Kids will start conversations like this out of the blue and they want you, as the parent, to be sure of your answer. Use it as an opportunity to search your soul so you can reassure them!



  12. Pa-pop
    October 28, 2010 12:05 pm

    When we were in the third or fourth grade, my cousin made a comment in a catechism class that I still recall over 45 years later. I guess it was during a discussion of Heaven and the afterlife, and he told the priest who was visiting our class that morning that he would like to die when his parents died. I’m sure my cousin was, among other things, addressing that sense of abandonment that all children fear. And, interestingly, this idea was broached by a kid who came from a long line of funeral directors. He was no stranger to the circumstances of death.

    It’s funny I don’t remember Father’s answer to my cousin’s comment. My own intense, shared feeling upon hearing what my cousin said probably blotted out whatever was said next, but I’m sure Father did the best he could to offer hope and comfort to a group of fourth graders. What still strikes me today is this irony: My cousin was killed in a car accident at the age of 27, many years before his parents would die. Turned out he would be waiting for them.

    When a child brings up the subject, just do the best you can do. Our instincts usually serve us well in the absence of a manual.



  13. dash66
    October 28, 2010 12:47 pm

    I have to thank you Ginny for posts like this about your kids. It makes me realize that being 40+ with no kids isn’t all that bad! LOL

    Then again, with my strange sense of humor, if I did have kids and they said “When you get very old and die. Then you’ll leave me.” I’d probably reply “What makes you think I’ll let you live that long!” :p



  14. angelgirl
    October 28, 2010 12:58 pm

    My kids have asked the same thing — and you certainly can’t promise “you’ll never leave him”.. because that is something none of us can control. You can reassure him that he doesn’t need to worry about dying… It’s a time to offer comfort – to give a hug. To ask what made him think of that question. It’s a time to remind him that God’s in control… and that God’s word tells us that HE knows the number of our days… and that HE will always take care of us. Even if we aren’t alive here — that because we KNOW JESUS means that this life isn’t the end. God’s not asking us to worry… but to trust HIM – BELIEVE and to know that WE WILL be together again… IF we know JESUS!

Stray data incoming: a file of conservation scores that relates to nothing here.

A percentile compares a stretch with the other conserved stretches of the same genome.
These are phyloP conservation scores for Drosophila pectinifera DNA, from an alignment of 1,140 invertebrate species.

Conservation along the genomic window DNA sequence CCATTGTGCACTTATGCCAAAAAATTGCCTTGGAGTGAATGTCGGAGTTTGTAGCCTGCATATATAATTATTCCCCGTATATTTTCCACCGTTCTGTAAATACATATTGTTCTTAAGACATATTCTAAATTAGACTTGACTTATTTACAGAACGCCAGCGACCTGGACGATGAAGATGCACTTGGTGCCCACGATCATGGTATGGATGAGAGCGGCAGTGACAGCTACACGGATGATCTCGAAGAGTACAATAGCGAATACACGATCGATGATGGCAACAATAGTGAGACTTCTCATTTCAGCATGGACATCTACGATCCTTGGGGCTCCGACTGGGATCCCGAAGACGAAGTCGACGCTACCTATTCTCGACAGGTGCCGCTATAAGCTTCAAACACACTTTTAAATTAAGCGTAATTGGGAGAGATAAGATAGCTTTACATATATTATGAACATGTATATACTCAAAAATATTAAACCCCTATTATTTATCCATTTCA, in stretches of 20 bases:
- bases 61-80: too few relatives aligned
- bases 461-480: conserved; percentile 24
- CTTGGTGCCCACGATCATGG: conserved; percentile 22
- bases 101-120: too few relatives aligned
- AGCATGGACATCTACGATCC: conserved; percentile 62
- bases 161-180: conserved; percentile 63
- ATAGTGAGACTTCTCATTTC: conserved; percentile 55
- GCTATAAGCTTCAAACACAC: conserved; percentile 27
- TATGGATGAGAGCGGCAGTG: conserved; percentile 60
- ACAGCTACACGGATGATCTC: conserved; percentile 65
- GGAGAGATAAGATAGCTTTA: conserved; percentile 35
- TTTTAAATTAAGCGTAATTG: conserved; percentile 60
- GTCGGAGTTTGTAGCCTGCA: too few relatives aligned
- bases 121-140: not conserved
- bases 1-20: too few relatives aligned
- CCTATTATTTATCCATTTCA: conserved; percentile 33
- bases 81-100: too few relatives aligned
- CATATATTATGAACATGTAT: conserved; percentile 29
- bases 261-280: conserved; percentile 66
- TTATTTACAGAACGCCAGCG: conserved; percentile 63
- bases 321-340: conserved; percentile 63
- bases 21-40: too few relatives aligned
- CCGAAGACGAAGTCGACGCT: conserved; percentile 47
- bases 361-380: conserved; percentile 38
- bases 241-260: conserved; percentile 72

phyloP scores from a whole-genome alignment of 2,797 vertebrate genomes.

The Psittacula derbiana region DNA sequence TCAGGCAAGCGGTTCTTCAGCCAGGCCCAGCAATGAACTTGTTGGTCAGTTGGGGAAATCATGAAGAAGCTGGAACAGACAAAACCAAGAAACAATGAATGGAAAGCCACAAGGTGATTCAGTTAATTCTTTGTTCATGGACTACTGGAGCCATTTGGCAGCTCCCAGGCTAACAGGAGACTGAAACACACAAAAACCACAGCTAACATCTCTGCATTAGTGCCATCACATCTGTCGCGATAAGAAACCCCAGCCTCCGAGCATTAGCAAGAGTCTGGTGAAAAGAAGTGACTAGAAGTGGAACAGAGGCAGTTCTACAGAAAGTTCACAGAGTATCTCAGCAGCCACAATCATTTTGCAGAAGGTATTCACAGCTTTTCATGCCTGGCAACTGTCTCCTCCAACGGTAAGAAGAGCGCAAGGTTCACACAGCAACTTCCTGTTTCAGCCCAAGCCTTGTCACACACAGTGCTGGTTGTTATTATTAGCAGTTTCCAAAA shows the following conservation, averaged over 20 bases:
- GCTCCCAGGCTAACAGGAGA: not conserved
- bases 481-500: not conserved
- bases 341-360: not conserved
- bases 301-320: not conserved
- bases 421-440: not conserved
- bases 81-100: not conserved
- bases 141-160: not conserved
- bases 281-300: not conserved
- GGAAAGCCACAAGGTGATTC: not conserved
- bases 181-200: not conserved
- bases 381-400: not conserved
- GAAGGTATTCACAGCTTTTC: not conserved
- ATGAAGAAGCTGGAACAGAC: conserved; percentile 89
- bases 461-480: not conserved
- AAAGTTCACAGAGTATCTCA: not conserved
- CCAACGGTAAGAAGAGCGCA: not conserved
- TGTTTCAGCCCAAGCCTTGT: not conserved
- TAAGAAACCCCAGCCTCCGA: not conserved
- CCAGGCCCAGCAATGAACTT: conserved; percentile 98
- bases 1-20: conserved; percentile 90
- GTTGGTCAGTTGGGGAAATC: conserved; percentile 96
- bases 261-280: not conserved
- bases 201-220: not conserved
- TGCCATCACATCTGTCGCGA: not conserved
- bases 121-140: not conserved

The lack of manual is also where prayer also comes into play… prayer for wisdom to answer the questions that come “out of the blue”… simply… according to their age/ability to comprehend… and with truth.



  15. Geis
    October 28, 2010 2:30 pm

    I can say that I never had those particular questions posed to me because my daughter grew up in her great-grandfather’s house. His age made mortality quite a real thing and we never held back in explaining what was going on and never filled her head with obfuscations and mythologies. She might not have understood everything we explained to her but we never lied to her.

    When her great-grandfather did finally died, she grieved. He was gone. She moved on.



  16. Angry Mongo
    October 28, 2010 2:48 pm

    @ bucdaddy:

    “So if you’re not going to talk with your kids about the possibility, however remote, that you, dad, sis and the football player could someday all be incinerated in a massive fireball in a 37-car pileup on the parkway that includes several fully loaded gasoline tankers and one or two chocked up with extremely hazardous waste, while any survivors might be — MIGHT be! — immediately eaten by the big cats that contemporaneously with the 37-car pileup escaped from their Ringling Bros. & Barnum & Bailey hauler while headed for the CONSOL Center, and that THOSE disembowled but somehow still surviving survivors would then be forced to watch the TV weather people make a massive storm-of-the-century deal out of a brief rain shower — the HORROR! — on Halloween weekend, then YOU tell me when the time is right?”

    Obviously, when Jamie Dixon is no longer around. He’d totally save us all.



  17. Angry Mongo
    October 28, 2010 2:53 pm

    On topic, this time.

    My wife’s mother died this April and on the way to Shadyside to say goodbye we had to break the news to our three year old who was very close with her. My wife did all the talking on this one while I drove…

    My Wife: “Now, honey, we have to go say goodbye to Grammy.”

    My Kid: “Why?”

    My Wife: “Because she has a boo boo that won’t get better and she’s going to die. She’s going to go live with Jesus in heaven.”

    My Kid: “Is Jesus a nice guy?”

    My Wife: “Oh yes, honey. Jesus is the nicest guy you’ll ever meet.”

    My Kid: “Well good. Because if he’s not, I’m going to kick him right in the balls.”

    You try to drive through Oakland while crying and laughing at the same time after that.



  18. Dan (Not On-a-ROT-toe)
    October 28, 2010 3:19 pm

    And Angry Mongo for the win!



  19. SusanV
    October 29, 2010 7:53 am

    Awe! What a sweetie! Those kinds of inquisitions are so uncomfortable!